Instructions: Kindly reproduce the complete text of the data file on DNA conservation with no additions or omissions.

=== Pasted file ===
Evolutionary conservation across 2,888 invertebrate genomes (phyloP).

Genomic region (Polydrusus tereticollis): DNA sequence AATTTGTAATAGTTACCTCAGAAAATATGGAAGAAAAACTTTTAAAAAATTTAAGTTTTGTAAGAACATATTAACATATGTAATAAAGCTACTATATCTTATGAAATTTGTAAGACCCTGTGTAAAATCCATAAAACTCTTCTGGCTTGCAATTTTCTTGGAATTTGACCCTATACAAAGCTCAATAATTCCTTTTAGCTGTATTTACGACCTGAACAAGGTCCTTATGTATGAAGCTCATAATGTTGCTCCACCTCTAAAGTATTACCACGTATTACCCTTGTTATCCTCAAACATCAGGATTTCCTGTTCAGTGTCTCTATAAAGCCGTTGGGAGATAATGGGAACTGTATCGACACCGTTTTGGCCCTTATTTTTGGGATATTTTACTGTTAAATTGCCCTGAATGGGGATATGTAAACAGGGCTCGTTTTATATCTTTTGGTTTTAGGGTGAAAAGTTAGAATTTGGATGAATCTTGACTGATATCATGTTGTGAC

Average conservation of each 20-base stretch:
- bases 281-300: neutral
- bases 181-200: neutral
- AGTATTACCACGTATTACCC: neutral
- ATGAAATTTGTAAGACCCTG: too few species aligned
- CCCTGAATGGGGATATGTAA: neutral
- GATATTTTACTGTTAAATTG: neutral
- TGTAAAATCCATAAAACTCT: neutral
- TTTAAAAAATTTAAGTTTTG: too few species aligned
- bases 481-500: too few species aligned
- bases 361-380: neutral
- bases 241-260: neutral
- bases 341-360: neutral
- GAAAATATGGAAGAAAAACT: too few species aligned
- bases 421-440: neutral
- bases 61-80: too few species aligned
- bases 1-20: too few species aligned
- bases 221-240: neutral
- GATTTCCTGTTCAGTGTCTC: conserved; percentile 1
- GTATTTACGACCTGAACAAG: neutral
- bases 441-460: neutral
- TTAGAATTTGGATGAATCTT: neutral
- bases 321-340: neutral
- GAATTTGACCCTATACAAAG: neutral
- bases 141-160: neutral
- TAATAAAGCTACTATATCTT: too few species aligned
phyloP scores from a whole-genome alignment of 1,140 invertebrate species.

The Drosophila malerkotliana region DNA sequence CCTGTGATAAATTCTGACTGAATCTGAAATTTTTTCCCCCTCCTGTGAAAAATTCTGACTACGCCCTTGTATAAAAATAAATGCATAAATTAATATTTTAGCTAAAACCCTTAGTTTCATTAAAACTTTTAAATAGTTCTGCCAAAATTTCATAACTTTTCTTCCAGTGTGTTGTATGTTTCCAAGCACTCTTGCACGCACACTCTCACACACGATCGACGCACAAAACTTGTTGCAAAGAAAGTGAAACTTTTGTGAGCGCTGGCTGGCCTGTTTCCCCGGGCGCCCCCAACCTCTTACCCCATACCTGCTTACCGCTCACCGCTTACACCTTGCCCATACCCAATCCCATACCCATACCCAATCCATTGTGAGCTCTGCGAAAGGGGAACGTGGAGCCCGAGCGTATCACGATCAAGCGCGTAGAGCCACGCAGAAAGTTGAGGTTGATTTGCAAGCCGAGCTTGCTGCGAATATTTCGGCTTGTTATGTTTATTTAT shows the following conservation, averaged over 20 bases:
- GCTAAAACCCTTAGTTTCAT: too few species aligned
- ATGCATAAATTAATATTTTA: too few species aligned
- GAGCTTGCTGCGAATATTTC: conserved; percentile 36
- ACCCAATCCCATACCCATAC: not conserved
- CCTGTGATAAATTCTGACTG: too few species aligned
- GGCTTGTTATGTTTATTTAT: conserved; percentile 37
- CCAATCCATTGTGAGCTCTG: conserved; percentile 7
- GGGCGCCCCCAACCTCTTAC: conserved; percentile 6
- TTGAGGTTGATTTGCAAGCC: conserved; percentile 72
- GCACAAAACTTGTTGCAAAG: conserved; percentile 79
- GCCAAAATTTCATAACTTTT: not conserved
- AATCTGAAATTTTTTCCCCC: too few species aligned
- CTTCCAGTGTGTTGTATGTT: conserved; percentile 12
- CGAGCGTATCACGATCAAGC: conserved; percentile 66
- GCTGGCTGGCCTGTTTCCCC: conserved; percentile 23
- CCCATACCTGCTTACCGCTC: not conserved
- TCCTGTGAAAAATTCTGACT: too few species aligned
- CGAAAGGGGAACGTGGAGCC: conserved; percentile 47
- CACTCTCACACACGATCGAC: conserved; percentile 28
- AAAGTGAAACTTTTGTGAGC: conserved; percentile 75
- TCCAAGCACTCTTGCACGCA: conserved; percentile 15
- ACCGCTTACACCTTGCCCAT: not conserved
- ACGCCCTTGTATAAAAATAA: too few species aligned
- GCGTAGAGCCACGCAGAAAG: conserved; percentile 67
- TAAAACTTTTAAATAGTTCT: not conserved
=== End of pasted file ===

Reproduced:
Evolutionary conservation across 2,888 invertebrate genomes (phyloP).

Genomic region (Polydrusus tereticollis): DNA sequence AATTTGTAATAGTTACCTCAGAAAATATGGAAGAAAAACTTTTAAAAAATTTAAGTTTTGTAAGAACATATTAACATATGTAATAAAGCTACTATATCTTATGAAATTTGTAAGACCCTGTGTAAAATCCATAAAACTCTTCTGGCTTGCAATTTTCTTGGAATTTGACCCTATACAAAGCTCAATAATTCCTTTTAGCTGTATTTACGACCTGAACAAGGTCCTTATGTATGAAGCTCATAATGTTGCTCCACCTCTAAAGTATTACCACGTATTACCCTTGTTATCCTCAAACATCAGGATTTCCTGTTCAGTGTCTCTATAAAGCCGTTGGGAGATAATGGGAACTGTATCGACACCGTTTTGGCCCTTATTTTTGGGATATTTTACTGTTAAATTGCCCTGAATGGGGATATGTAAACAGGGCTCGTTTTATATCTTTTGGTTTTAGGGTGAAAAGTTAGAATTTGGATGAATCTTGACTGATATCATGTTGTGAC

Average conservation of each 20-base stretch:
- bases 281-300: neutral
- bases 181-200: neutral
- AGTATTACCACGTATTACCC: neutral
- ATGAAATTTGTAAGACCCTG: too few species aligned
- CCCTGAATGGGGATATGTAA: neutral
- GATATTTTACTGTTAAATTG: neutral
- TGTAAAATCCATAAAACTCT: neutral
- TTTAAAAAATTTAAGTTTTG: too few species aligned
- bases 481-500: too few species aligned
- bases 361-380: neutral
- bases 241-260: neutral
- bases 341-360: neutral
- GAAAATATGGAAGAAAAACT: too few species aligned
- bases 421-440: neutral
- bases 61-80: too few species aligned
- bases 1-20: too few species aligned
- bases 221-240: neutral
- GATTTCCTGTTCAGTGTCTC: conserved; percentile 1
- GTATTTACGACCTGAACAAG: neutral
- bases 441-460: neutral
- TTAGAATTTGGATGAATCTT: neutral
- bases 321-340: neutral
- GAATTTGACCCTATACAAAG: neutral
- bases 141-160: neutral
- TAATAAAGCTACTATATCTT: too few species aligned
phyloP scores from a whole-genome alignment of 1,140 invertebrate species.

The Drosophila malerkotliana region DNA sequence CCTGTGATAAATTCTGACTGAATCTGAAATTTTTTCCCCCTCCTGTGAAAAATTCTGACTACGCCCTTGTATAAAAATAAATGCATAAATTAATATTTTAGCTAAAACCCTTAGTTTCATTAAAACTTTTAAATAGTTCTGCCAAAATTTCATAACTTTTCTTCCAGTGTGTTGTATGTTTCCAAGCACTCTTGCACGCACACTCTCACACACGATCGACGCACAAAACTTGTTGCAAAGAAAGTGAAACTTTTGTGAGCGCTGGCTGGCCTGTTTCCCCGGGCGCCCCCAACCTCTTACCCCATACCTGCTTACCGCTCACCGCTTACACCTTGCCCATACCCAATCCCATACCCATACCCAATCCATTGTGAGCTCTGCGAAAGGGGAACGTGGAGCCCGAGCGTATCACGATCAAGCGCGTAGAGCCACGCAGAAAGTTGAGGTTGATTTGCAAGCCGAGCTTGCTGCGAATATTTCGGCTTGTTATGTTTATTTAT shows the following conservation, averaged over 20 bases:
- GCTAAAACCCTTAGTTTCAT: too few species aligned
- ATGCATAAATTAATATTTTA: too few species aligned
- GAGCTTGCTGCGAATATTTC: conserved; percentile 36
- ACCCAATCCCATACCCATAC: not conserved
- CCTGTGATAAATTCTGACTG: too few species aligned
- GGCTTGTTATGTTTATTTAT: conserved; percentile 37
- CCAATCCATTGTGAGCTCTG: conserved; percentile 7
- GGGCGCCCCCAACCTCTTAC: conserved; percentile 6
- TTGAGGTTGATTTGCAAGCC: conserved; percentile 72
- GCACAAAACTTGTTGCAAAG: conserved; percentile 79
- GCCAAAATTTCATAACTTTT: not conserved
- AATCTGAAATTTTTTCCCCC: too few species aligned
- CTTCCAGTGTGTTGTATGTT: conserved; percentile 12
- CGAGCGTATCACGATCAAGC: conserved; percentile 66
- GCTGGCTGGCCTGTTTCCCC: conserved; percentile 23
- CCCATACCTGCTTACCGCTC: not conserved
- TCCTGTGAAAAATTCTGACT: too few species aligned
- CGAAAGGGGAACGTGGAGCC: conserved; percentile 47
- CACTCTCACACACGATCGAC: conserved; percentile 28
- AAAGTGAAACTTTTGTGAGC: conserved; percentile 75
- TCCAAGCACTCTTGCACGCA: conserved; percentile 15
- ACCGCTTACACCTTGCCCAT: not conserved
- ACGCCCTTGTATAAAAATAA: too few species aligned
- GCGTAGAGCCACGCAGAAAG: conserved; percentile 67
- TAAAACTTTTAAATAGTTCT: not conserved